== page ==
For historians, the first atomic bomb blast in 1945 ushered in the nuclear age. But for a group of geologists, the 16 July test near Alamogordo, New Mexico, marks the start of a new unit of geologic time, the Anthropocene epoch.
The term Anthropocene was coined 15 years ago to mean the age of widespread human influence over the planet. Ever since, geologists have debated when people first left a clear mark in the rock record, and whether to enshrine that moment as the start of a formal slice of geological unit. Some researchers have proposed setting the beginning of the Anthropocene — and the end of the current epoch, the Holocene — at the start of the Industrial Revolution, or even further back to the dawn of agriculture. Others look to the vast expansion in human activity in the second half of the 20th century.
Now a group of international scientists has thrown its weight behind the latter possibility and suggested using the first nuclear blast as a starting point. “It’s a well defined spot in time — it’s a big historical event,” says Jan Zalasiewicz, a stratigrapher at the University of Leicester, UK, and lead author of the paper published this week1.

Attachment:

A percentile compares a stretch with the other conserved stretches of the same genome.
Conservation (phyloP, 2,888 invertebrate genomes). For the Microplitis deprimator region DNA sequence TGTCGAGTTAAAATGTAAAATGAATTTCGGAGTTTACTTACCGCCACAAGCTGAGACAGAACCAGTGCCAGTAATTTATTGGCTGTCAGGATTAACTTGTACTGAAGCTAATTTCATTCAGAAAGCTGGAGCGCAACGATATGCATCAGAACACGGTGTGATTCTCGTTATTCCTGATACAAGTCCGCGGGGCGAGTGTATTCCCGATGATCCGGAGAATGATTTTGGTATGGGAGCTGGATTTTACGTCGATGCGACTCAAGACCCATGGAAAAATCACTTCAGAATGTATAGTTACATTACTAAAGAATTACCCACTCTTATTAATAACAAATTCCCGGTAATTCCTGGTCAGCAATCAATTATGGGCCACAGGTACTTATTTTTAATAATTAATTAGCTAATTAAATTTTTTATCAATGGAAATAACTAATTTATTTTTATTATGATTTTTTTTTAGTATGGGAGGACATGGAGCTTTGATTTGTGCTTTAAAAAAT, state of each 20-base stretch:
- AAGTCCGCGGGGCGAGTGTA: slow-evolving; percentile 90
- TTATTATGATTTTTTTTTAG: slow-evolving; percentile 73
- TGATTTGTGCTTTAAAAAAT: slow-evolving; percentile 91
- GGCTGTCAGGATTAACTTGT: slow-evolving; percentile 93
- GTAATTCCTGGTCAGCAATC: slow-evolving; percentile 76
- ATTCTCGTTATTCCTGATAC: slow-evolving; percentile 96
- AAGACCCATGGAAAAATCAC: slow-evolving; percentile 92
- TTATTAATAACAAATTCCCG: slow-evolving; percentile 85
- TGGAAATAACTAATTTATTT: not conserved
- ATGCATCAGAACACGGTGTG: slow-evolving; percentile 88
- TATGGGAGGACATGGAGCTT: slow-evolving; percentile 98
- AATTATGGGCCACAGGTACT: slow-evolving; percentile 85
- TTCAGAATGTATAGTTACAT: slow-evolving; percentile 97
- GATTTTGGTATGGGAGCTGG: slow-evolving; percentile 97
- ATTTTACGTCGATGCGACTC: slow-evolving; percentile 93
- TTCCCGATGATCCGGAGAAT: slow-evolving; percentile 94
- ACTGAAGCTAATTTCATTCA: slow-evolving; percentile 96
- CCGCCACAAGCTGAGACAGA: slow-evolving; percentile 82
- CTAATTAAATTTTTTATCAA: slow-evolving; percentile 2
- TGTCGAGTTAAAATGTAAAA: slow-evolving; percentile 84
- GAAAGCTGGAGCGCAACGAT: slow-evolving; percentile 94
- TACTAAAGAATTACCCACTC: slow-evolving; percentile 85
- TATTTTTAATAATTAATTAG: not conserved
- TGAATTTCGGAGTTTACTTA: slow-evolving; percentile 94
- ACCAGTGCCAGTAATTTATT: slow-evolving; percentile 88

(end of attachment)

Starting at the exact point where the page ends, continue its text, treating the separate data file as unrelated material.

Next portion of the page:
Zalasiewicz wrote the study with 25 other members of a stratigraphic working group that is exploring whether to formally define the Anthropocene. In their paper, the researchers propose to define the boundary by tracking the presence of radioactive elements that spread around the globe from the first A-bomb test in 1945 and the much larger nuclear blasts that took place over the next decade.
The appearance of these radionuclides, such as long-lived plutonium-239, coincide more or less with many other large-scale changes that humans wrought in the years just following World War II. The mass production of fertilizer doubled the amount of reactive nitrogen in the environment, and the concentration of carbon dioxide in the atmosphere started to surge. New forms of plastics went into mass production and spread around the globe, and increasing global commerce carried invasive animal and plant species between continents. And migrations from rural areas to urban centers picked up speed, feeding the growth of megacities. This time has been called the Great Acceleration.
Other researchers argue for a different start of the Anthropocene. Last week, Matt Edgeworth, an archaeologist at the University of Leicester, and five other members of the Anthropocene working group proposed defining that boundary as the transition between natural geological deposits and ones altered by humans, such as layers of pottery-filled debris in archaeological sites or soils that had been plowed for agriculture2.
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